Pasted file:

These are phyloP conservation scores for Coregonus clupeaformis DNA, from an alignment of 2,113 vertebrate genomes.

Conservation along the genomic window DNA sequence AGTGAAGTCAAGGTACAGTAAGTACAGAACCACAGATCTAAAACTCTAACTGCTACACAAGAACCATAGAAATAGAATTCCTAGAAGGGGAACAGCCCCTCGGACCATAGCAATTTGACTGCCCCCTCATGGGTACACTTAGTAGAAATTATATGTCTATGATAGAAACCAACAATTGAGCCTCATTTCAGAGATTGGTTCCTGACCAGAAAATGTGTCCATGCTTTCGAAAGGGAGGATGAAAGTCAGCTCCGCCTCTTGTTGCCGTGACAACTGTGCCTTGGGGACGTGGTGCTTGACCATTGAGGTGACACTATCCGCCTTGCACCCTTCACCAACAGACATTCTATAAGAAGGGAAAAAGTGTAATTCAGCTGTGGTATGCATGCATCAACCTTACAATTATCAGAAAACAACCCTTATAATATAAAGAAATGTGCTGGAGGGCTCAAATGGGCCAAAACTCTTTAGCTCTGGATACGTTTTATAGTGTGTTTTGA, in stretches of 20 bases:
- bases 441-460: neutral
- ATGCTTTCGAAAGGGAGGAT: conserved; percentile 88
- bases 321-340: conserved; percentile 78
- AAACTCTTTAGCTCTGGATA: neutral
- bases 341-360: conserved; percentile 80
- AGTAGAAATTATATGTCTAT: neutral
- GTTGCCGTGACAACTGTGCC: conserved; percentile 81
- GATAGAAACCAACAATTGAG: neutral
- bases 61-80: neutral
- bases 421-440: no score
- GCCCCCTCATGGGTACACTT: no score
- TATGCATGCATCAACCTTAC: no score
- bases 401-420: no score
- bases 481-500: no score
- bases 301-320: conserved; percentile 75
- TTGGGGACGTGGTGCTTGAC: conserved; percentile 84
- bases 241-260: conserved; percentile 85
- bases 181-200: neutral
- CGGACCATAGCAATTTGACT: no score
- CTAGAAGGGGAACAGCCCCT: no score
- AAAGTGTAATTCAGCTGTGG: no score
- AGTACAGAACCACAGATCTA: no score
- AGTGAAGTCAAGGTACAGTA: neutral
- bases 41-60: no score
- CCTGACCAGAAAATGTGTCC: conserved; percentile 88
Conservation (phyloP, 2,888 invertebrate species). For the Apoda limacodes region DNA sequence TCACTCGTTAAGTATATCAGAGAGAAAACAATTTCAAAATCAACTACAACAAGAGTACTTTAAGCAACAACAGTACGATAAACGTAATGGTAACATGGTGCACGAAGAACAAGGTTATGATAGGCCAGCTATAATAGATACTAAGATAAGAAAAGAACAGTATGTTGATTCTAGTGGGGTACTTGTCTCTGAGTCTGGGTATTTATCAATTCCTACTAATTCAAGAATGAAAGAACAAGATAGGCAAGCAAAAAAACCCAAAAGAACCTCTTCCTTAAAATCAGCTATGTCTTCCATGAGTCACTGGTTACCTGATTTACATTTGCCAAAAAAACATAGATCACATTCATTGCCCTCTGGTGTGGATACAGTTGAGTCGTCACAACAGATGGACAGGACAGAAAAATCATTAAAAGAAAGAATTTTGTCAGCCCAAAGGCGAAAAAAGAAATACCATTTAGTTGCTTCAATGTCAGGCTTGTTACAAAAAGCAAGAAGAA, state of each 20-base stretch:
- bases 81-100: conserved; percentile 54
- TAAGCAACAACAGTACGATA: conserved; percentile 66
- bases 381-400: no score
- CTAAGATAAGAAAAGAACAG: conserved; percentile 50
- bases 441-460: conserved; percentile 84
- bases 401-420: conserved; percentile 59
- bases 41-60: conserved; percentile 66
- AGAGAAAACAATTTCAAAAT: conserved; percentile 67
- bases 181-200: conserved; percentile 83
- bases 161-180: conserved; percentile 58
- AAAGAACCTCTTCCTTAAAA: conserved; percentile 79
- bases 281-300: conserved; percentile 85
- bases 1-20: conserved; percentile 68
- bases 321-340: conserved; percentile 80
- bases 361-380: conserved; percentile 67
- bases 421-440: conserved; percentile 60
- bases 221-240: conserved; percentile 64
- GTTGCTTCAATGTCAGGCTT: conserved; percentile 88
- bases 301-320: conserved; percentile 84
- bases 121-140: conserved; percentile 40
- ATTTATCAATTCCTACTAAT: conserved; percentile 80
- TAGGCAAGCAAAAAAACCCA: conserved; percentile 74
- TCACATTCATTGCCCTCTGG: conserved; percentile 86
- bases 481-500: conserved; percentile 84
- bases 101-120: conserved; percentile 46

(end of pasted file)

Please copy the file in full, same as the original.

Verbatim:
These are phyloP conservation scores for Coregonus clupeaformis DNA, from an alignment of 2,113 vertebrate genomes.

Conservation along the genomic window DNA sequence AGTGAAGTCAAGGTACAGTAAGTACAGAACCACAGATCTAAAACTCTAACTGCTACACAAGAACCATAGAAATAGAATTCCTAGAAGGGGAACAGCCCCTCGGACCATAGCAATTTGACTGCCCCCTCATGGGTACACTTAGTAGAAATTATATGTCTATGATAGAAACCAACAATTGAGCCTCATTTCAGAGATTGGTTCCTGACCAGAAAATGTGTCCATGCTTTCGAAAGGGAGGATGAAAGTCAGCTCCGCCTCTTGTTGCCGTGACAACTGTGCCTTGGGGACGTGGTGCTTGACCATTGAGGTGACACTATCCGCCTTGCACCCTTCACCAACAGACATTCTATAAGAAGGGAAAAAGTGTAATTCAGCTGTGGTATGCATGCATCAACCTTACAATTATCAGAAAACAACCCTTATAATATAAAGAAATGTGCTGGAGGGCTCAAATGGGCCAAAACTCTTTAGCTCTGGATACGTTTTATAGTGTGTTTTGA, in stretches of 20 bases:
- bases 441-460: neutral
- ATGCTTTCGAAAGGGAGGAT: conserved; percentile 88
- bases 321-340: conserved; percentile 78
- AAACTCTTTAGCTCTGGATA: neutral
- bases 341-360: conserved; percentile 80
- AGTAGAAATTATATGTCTAT: neutral
- GTTGCCGTGACAACTGTGCC: conserved; percentile 81
- GATAGAAACCAACAATTGAG: neutral
- bases 61-80: neutral
- bases 421-440: no score
- GCCCCCTCATGGGTACACTT: no score
- TATGCATGCATCAACCTTAC: no score
- bases 401-420: no score
- bases 481-500: no score
- bases 301-320: conserved; percentile 75
- TTGGGGACGTGGTGCTTGAC: conserved; percentile 84
- bases 241-260: conserved; percentile 85
- bases 181-200: neutral
- CGGACCATAGCAATTTGACT: no score
- CTAGAAGGGGAACAGCCCCT: no score
- AAAGTGTAATTCAGCTGTGG: no score
- AGTACAGAACCACAGATCTA: no score
- AGTGAAGTCAAGGTACAGTA: neutral
- bases 41-60: no score
- CCTGACCAGAAAATGTGTCC: conserved; percentile 88
Conservation (phyloP, 2,888 invertebrate species). For the Apoda limacodes region DNA sequence TCACTCGTTAAGTATATCAGAGAGAAAACAATTTCAAAATCAACTACAACAAGAGTACTTTAAGCAACAACAGTACGATAAACGTAATGGTAACATGGTGCACGAAGAACAAGGTTATGATAGGCCAGCTATAATAGATACTAAGATAAGAAAAGAACAGTATGTTGATTCTAGTGGGGTACTTGTCTCTGAGTCTGGGTATTTATCAATTCCTACTAATTCAAGAATGAAAGAACAAGATAGGCAAGCAAAAAAACCCAAAAGAACCTCTTCCTTAAAATCAGCTATGTCTTCCATGAGTCACTGGTTACCTGATTTACATTTGCCAAAAAAACATAGATCACATTCATTGCCCTCTGGTGTGGATACAGTTGAGTCGTCACAACAGATGGACAGGACAGAAAAATCATTAAAAGAAAGAATTTTGTCAGCCCAAAGGCGAAAAAAGAAATACCATTTAGTTGCTTCAATGTCAGGCTTGTTACAAAAAGCAAGAAGAA, state of each 20-base stretch:
- bases 81-100: conserved; percentile 54
- TAAGCAACAACAGTACGATA: conserved; percentile 66
- bases 381-400: no score
- CTAAGATAAGAAAAGAACAG: conserved; percentile 50
- bases 441-460: conserved; percentile 84
- bases 401-420: conserved; percentile 59
- bases 41-60: conserved; percentile 66
- AGAGAAAACAATTTCAAAAT: conserved; percentile 67
- bases 181-200: conserved; percentile 83
- bases 161-180: conserved; percentile 58
- AAAGAACCTCTTCCTTAAAA: conserved; percentile 79
- bases 281-300: conserved; percentile 85
- bases 1-20: conserved; percentile 68
- bases 321-340: conserved; percentile 80
- bases 361-380: conserved; percentile 67
- bases 421-440: conserved; percentile 60
- bases 221-240: conserved; percentile 64
- GTTGCTTCAATGTCAGGCTT: conserved; percentile 88
- bases 301-320: conserved; percentile 84
- bases 121-140: conserved; percentile 40
- ATTTATCAATTCCTACTAAT: conserved; percentile 80
- TAGGCAAGCAAAAAAACCCA: conserved; percentile 74
- TCACATTCATTGCCCTCTGG: conserved; percentile 86
- bases 481-500: conserved; percentile 84
- bases 101-120: conserved; percentile 46